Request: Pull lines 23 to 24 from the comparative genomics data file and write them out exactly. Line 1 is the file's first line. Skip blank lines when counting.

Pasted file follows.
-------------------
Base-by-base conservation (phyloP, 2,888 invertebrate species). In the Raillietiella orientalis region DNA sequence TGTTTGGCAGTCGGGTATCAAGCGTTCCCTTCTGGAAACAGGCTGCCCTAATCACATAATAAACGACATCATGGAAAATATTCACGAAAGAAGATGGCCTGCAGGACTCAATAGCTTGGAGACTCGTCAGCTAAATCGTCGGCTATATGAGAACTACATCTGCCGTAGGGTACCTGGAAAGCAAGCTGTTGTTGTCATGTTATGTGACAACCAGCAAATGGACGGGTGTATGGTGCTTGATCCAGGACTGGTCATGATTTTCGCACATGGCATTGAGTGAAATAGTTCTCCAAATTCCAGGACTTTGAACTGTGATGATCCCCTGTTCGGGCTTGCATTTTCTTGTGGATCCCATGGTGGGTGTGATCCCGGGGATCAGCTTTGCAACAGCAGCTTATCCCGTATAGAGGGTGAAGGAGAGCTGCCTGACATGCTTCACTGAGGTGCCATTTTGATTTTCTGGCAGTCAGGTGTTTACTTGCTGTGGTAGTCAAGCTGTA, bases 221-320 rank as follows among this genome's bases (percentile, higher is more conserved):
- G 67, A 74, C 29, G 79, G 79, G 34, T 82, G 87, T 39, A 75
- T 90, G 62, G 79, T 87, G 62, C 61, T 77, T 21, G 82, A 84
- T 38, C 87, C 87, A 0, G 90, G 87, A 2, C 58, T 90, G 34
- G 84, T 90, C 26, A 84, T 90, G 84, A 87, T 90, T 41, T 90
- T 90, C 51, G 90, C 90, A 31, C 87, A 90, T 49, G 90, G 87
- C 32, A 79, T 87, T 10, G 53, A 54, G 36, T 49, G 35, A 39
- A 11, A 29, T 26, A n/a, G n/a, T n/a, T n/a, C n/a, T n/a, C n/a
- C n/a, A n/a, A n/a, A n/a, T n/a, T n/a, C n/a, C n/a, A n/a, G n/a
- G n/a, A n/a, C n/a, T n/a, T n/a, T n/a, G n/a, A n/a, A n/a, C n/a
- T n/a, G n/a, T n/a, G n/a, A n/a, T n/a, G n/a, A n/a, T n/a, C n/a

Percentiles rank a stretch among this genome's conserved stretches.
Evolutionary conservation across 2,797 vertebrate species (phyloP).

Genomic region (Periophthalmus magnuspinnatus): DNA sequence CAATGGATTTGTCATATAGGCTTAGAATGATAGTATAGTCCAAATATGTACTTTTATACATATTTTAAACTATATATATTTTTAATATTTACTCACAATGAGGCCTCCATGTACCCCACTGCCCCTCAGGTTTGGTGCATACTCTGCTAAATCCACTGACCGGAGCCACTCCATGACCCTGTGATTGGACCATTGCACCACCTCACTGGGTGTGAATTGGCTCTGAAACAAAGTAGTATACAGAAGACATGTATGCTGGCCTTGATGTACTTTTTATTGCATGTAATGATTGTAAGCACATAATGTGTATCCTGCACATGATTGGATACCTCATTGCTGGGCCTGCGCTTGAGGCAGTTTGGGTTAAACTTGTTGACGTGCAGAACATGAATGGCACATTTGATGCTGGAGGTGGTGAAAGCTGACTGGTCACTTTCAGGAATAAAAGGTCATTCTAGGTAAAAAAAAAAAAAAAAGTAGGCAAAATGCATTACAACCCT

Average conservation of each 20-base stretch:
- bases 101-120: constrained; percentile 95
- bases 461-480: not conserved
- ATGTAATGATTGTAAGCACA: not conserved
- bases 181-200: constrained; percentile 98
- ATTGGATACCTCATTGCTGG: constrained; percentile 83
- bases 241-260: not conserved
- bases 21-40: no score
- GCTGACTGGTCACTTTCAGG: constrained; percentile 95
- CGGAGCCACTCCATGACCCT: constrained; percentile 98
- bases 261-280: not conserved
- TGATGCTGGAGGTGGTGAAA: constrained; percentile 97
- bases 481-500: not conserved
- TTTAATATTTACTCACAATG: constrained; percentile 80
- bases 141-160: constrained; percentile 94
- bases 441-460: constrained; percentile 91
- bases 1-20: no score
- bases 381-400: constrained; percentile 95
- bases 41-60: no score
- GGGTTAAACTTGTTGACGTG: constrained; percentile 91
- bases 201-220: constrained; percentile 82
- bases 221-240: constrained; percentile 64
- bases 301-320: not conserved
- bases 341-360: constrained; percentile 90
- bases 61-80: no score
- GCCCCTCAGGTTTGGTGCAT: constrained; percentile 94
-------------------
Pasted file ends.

- GCTGACTGGTCACTTTCAGG: constrained; percentile 95
- CGGAGCCACTCCATGACCCT: constrained; percentile 98